a hostile work environment." Faccio-Robert v. Empress River
Casino, 80 F. Supp.2d 918, 919-20 (N.D.Ill. 2000). This is one of
those circumstances, whether the extortion was of sex or of
Second, even without the quid pro quo harassment, Officer
Gurski's behavior would be bad enough for hostile work
environment harassment. He was not merely an insensitive boor. He
touched Ms. Simon in an unwanted way, barraged her with prurient
and salacious remarks about her sexual life and other women,
hinted that they should date, if not do other things, and
occupied 80% of their time together with this sort of behavior.
That kind of conduct can create an intimidating, hostile and
offensive workplace for women. So it is quite inapposite to argue
from cases where some but not all of these sorts of misconduct
are present that because lesser vulgarity was not harassment that
greater misbehavior where they are all present together was not
sexual harassment. It was indeed sexual harassment.
The City argues as well that it should be held harmless for
whatever Officer Gurski might have done under the law governing
vicarious employer liability for sexual harassment. An employer
is subject to vicarious liability for sexual harassment by a
supervisor. Ellerth, 524 U.S. at 765, 118 S.Ct. 2257. The City
argues, first, that it is not vicariously liable because Officer
Gurski was not Ms. Simon's supervisor. It quotes the Seventh
Circuit's statement that "the essence of supervisory status is
the authority to affect the terms and conditions of the victim's
employment." Parkins v. Civil Constructors of Illinois, Inc.,
163 F.3d 1027, 1034 (7th Cir1998). According to the City, Officer
Gurski was not part of the City's decision-making hierarchy and
"did not have the power to alter Plaintiff's employment" [sic].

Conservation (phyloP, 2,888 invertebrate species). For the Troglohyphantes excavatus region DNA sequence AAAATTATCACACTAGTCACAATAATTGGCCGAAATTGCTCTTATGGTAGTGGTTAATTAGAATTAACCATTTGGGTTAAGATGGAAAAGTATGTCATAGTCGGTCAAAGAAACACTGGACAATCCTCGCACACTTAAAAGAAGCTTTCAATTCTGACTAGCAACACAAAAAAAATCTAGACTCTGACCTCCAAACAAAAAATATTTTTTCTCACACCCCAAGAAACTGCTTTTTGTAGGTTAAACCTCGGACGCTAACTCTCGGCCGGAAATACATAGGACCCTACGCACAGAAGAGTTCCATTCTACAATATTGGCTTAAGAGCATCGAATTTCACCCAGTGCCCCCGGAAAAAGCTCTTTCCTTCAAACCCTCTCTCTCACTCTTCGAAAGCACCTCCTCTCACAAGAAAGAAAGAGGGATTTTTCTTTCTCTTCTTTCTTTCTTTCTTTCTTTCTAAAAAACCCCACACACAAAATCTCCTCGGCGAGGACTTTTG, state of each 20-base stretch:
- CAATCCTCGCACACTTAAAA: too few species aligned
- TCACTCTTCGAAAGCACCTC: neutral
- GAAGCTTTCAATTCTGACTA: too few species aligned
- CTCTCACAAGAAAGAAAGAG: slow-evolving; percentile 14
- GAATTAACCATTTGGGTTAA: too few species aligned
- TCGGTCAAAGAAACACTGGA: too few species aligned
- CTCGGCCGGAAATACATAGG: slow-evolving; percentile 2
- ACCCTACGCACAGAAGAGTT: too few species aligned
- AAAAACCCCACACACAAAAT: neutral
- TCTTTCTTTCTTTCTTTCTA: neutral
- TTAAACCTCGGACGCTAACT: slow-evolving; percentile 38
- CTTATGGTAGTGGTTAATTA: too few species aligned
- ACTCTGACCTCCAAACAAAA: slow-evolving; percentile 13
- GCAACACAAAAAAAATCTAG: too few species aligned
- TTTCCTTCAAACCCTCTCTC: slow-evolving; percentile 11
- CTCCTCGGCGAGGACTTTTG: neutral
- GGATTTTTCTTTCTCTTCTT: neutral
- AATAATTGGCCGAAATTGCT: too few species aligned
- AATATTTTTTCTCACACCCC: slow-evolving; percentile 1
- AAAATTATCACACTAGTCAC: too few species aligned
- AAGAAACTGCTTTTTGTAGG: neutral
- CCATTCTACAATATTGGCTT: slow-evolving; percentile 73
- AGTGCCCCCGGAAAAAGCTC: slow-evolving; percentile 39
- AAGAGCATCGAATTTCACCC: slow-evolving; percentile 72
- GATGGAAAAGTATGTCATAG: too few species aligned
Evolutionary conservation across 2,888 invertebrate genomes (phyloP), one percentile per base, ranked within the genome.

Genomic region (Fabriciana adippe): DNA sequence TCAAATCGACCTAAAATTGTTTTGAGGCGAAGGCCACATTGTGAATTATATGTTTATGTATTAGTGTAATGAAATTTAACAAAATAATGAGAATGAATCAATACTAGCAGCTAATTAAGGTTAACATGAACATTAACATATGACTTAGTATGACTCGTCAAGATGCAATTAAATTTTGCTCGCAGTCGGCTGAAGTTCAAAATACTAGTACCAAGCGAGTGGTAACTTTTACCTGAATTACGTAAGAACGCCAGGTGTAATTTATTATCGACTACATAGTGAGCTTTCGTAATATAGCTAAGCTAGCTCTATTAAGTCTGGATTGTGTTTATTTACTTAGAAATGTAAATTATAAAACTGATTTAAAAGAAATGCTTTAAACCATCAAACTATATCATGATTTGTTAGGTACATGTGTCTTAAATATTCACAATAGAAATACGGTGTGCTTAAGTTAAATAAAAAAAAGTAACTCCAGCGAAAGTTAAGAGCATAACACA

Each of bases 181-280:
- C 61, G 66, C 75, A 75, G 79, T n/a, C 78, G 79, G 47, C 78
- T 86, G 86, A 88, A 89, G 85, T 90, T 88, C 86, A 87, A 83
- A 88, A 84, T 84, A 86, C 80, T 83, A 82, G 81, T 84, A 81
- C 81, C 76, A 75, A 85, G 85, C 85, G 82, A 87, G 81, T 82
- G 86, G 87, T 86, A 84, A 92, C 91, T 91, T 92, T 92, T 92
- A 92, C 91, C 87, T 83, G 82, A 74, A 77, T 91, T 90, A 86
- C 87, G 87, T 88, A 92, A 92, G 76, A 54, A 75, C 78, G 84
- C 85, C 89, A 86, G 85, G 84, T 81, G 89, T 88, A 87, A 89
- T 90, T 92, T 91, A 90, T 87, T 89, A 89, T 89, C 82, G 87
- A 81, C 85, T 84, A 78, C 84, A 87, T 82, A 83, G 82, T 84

He merely trained new recruits. However, that is sufficient both
in common sense and law. A person assigned to train new recruits
and make recommendations that affect their future employment
status obviously has authority that affects terms and conditions
That is what the Supreme Court concluded in Faragher v. City
of Boca Raton, 524 U.S. 775, 118 S.Ct. 2275, 141 L.Ed.2d 662
(1998). There a "training captain" who lacked power to hire and
fire or to make daily assignments still counted as a supervisor
for purposes of Title VII. Id. at 781, 808, 118 S.Ct. 2275. In
Ellerth, the supervisor was "not amongst the decision-making or
policy-making hierarchy." 524 U.S. at 747, 118 S.Ct. 2257. Here,
if we ask "whether the employee in question had sufficient
control over the plaintiff to be considered her supervisor,"
Parkins, 163 F.3d.at 1033, the answer must be yes. Officer
Gurski was in a position of authority. She was with him
constantly during training, in which he directed her day to day
activities and evaluated her performance. Therefore, he qualifies
as her supervisor.
Second, the City asserts that it is not liable because it took
prompt remedial action. It maintains a sexual harassment policy.
Officer Gurski was immediately relieved on his training duties
when Ms. Simon's problems were reported by another officer on
December 4, 1997. After an investigation of Ms. Simon's
allegations, Officer Gurski was suspended for ten days beginning
in February 2, 1998. This, the City says, was good enough under
Saxton, 10 F.3d at 535 (same-day investigation, transfer five
weeks later that effectuated no further contact with the victim).
However, the mere existence of a harassment policy does not
automatically shield the employer from liability. Faragher, 524
U.S. at 791, 118 S.Ct. 2275. Citing Sharp v. City of Houston,
164 F.3d 923, 931 (5th Cir. 1999), Ms. Simon argues that a "code
of silence" among police officers, combined with threats of
retaliation for invoking an anti-harassment policy, deprived the